LEGO iPhone dock 1.0

LEGO dockWhen the iPhone 5 was announced last September, it was the first iPhone to ship without an Apple dock, and also the first iPhone that would not fit via an adapter in Apple’s so-called “Universal” dock. As an iOS developer, it’s useful for me to keep my phones upright and charging at my desk, ready to be debugged via Xcode, so I’ve always bought a dock for each iPhone generation. Furthermore I’ve always gone with Apple’s docks because they were available on launch, cheap enough, compact, and work well. But with the iPhone 5 for the first time I had to look for 3rd party docking options. Then I stumbled upon these directions for a LEGO phone dock that would integrate a Lightning cable. Because I love LEGO’s and the parts were cheaper than any other dock, I went ahead and ordered the parts from LEGO’s Pick-A-Brick store (I had to make some substitutions due to availability).

IMG_2373The heart of the dock is the 2 bricks with vertical clips that hold the Lightning cable firmly in place.

IMG_2368Another nice touch is having two grill pieces that don’t block the speaker and microphone, so that you can use the phone in speaker phone mode while docked. I also like that the front portions are smoothly tiled over with nary a stud in sight.


Next up: revisions to make LEGO dock 1.1

Standing Desk 1.0

Standing positionEarly this year I purchased my first standing desk. Originally I was looking at treadmill desks as a way to help get in shape despite the long hours I spend at my desk each day. I didn’t feel like I had the time for a DIY project, so I was considering pre-built solutions such as this LifeSpan Fitness treadmill desk. Their desk seemed nice, but I had 2 problems with it. First it is fixed in height and so could never be used as a sitting desk, and second I already have 3 desks in my office that I like and the last thing I needed was a 4th desk.

The other reason I was looking at treadmill desks was because sitting at my desk was becoming increasingly more uncomfortable. I’ve been programming professionally for 15 years and sitting long hours each day the entire time. Up until last year, I would only get sore after more than 10 or 12 hours of sitting. But this past year that dropped to 8 and then 6 and then 4 hours or even less. Changing positions and getting up for stretching breaks (which I do regularly) wasn’t helping much. Sitting at my desk had literally become (forgive the pun) a pain in the ass. Of course to address this problem I didn’t need a treadmill, just a standing desk. But I figured that standing all day would quickly become just as painful as sitting all day, so what I really needed was an adjustable desk. (LifeSpan and other companies also sell standing desk treadmills without the desk, so I could always add a treadmill later.)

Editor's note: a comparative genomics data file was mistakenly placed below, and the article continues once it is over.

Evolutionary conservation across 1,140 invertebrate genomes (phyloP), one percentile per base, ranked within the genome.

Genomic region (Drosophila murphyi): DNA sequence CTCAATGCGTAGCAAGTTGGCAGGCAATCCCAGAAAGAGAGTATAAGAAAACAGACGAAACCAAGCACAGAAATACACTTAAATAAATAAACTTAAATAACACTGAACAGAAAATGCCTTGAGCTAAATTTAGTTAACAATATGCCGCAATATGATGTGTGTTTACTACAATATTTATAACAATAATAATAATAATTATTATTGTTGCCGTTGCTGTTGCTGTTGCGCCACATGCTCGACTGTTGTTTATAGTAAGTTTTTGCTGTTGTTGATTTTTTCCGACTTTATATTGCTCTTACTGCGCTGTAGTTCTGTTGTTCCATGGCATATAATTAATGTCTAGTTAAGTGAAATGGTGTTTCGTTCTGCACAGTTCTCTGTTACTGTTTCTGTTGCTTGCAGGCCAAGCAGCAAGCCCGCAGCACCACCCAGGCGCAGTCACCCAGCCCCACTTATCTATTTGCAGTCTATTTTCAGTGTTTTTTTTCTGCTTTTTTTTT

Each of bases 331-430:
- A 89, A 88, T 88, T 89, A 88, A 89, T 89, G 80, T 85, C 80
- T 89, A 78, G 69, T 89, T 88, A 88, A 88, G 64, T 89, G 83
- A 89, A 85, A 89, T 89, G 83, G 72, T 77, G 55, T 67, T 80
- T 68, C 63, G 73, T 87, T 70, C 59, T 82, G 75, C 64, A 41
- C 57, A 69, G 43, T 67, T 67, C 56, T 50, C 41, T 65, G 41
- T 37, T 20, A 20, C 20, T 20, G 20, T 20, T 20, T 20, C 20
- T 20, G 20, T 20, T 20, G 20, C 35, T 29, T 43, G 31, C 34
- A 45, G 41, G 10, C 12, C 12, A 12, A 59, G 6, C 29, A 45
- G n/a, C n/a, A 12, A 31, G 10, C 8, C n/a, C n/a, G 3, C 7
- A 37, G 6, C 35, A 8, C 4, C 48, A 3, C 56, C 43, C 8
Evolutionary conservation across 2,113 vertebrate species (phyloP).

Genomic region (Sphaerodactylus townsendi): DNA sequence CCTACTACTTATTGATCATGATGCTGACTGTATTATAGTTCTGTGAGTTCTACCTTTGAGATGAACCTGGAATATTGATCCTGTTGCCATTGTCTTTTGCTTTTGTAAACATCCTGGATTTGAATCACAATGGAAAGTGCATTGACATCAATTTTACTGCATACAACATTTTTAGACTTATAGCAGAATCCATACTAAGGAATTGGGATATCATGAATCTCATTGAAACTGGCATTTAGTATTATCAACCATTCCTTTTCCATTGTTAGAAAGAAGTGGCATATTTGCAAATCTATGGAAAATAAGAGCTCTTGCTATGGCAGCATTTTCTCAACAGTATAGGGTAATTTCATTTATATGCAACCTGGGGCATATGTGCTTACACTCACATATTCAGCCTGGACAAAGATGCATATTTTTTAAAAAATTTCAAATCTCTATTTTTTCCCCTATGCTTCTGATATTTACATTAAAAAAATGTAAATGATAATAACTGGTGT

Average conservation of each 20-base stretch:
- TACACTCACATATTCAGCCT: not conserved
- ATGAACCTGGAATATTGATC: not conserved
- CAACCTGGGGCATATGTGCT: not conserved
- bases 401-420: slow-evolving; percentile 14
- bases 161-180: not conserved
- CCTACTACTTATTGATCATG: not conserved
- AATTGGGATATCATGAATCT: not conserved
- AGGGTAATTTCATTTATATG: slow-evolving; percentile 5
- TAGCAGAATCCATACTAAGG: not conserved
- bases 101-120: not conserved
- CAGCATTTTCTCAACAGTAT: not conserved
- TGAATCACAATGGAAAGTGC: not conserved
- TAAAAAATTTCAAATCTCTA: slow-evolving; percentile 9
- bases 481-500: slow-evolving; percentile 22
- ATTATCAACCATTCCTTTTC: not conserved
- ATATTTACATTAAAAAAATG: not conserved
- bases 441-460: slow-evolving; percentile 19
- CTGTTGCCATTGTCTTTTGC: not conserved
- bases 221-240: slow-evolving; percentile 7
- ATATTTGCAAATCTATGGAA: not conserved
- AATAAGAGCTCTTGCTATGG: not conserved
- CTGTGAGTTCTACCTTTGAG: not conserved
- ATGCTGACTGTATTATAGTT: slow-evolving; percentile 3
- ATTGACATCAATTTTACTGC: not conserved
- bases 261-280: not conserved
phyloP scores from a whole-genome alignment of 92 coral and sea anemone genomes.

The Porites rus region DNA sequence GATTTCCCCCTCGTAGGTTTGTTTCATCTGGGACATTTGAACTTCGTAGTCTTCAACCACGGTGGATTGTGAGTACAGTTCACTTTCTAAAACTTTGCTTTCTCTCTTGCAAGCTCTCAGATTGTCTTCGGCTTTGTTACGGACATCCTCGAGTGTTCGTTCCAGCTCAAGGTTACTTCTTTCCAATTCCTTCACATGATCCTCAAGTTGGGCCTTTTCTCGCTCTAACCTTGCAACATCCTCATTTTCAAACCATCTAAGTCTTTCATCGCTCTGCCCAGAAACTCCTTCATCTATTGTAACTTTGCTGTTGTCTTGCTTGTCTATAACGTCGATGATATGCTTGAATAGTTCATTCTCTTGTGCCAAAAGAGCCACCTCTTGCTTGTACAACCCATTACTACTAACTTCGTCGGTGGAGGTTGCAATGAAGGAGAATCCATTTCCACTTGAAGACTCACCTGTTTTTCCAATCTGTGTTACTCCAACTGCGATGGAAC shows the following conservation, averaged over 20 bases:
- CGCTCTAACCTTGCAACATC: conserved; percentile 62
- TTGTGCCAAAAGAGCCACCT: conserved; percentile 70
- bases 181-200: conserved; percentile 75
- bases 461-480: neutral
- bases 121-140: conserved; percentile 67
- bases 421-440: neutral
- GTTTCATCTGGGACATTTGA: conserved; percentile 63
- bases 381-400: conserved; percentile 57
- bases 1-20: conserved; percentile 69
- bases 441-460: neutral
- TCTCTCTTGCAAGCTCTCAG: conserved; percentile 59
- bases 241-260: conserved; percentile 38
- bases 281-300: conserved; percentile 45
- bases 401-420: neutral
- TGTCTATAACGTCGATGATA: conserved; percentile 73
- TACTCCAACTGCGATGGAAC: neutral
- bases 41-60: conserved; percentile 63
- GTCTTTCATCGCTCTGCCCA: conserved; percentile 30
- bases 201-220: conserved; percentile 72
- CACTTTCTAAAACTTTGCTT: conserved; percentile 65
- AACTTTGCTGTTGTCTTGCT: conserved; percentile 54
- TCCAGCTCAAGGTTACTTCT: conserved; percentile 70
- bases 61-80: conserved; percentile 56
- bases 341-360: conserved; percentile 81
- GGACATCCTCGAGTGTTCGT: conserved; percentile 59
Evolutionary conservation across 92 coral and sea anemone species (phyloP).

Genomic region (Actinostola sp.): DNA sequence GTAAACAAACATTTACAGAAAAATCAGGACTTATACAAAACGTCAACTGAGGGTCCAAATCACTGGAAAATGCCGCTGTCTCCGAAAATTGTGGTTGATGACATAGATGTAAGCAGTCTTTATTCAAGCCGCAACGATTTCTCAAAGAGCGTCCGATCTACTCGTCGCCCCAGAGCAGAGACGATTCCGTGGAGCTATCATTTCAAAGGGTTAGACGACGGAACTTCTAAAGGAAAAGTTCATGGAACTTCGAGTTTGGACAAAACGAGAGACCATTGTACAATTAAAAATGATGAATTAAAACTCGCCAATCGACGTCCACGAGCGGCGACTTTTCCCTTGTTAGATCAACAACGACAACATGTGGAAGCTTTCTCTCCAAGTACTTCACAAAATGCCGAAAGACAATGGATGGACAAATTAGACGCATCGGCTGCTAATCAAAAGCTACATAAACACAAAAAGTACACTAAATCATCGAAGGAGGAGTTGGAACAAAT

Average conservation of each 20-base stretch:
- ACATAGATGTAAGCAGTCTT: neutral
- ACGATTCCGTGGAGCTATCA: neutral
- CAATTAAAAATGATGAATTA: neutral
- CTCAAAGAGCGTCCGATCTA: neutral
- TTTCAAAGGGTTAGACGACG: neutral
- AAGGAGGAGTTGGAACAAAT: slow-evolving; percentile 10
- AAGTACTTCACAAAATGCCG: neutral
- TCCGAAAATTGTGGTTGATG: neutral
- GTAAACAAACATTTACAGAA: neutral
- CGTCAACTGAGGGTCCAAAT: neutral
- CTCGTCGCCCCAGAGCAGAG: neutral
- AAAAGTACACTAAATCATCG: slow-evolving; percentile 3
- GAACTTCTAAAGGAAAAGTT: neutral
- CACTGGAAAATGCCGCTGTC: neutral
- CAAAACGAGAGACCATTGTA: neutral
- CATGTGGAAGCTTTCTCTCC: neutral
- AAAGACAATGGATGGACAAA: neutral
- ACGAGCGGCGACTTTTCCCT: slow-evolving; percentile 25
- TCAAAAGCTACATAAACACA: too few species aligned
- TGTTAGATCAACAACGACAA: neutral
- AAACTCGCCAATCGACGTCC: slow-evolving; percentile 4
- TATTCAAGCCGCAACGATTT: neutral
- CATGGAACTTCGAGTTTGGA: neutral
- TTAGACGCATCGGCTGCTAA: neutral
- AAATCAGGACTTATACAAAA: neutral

So after some research I decided to get a GeekDesk without a top and reuse the existing glass top from one of my desks, and just swap out the existing frame for the GeekDesk one. I chose the more expensive Max version mainly for the programmable presets, and I chose a small frame to fit one of my two 120 cm desks (I could have gotten a large frame for my 160 cm desk).  Using my own top saved me $264 between reduced price and reduced shipping.

GeekDesk Max frameCustomer service at GeekDesk was great and my desk arrived promptly. You assemble it yourself, but that’s easy and the build quality is great.  Adding your own glass top is probably even easier than adding your own wood top because you can assemble the desk upright and merely set the glass top in place. The one thing you need are little rubber / silicone pads to put in between the metal frame and the glass top. These cushion the top but also provide the necessary friction so that the top will not slide sideways with pressure. Fortunately I already had these from my previous desk frame.

When the desk is in seated position the before (above) and after (below) appearance is practically unchanged.


In Use

At first, I was changing positions every 30 minutes using a timer to remind me. I rotated between 3 positions: sitting in a chair, standing, and sitting on a balance ball (with the desk in its lowest position). Changing so frequently was no doubt overkill and most of the time I had trouble focusing properly while standing. Working while sitting is a hard habit to break. 9 months later I still sit most of the day, but once or twice a day I will move the desk  into standing position and stand for a while. I probably ought to change more often. I still find it hard to concentrate while standing, so whenever I’m faced with a particularly difficult problem to solve, I always have an urge to sit. Overall I’m very happy with the purchase and glad I have the option to shift my work position upon demand. Maybe next year will be the year I am able to add a treadmill into the mix.

Lowest position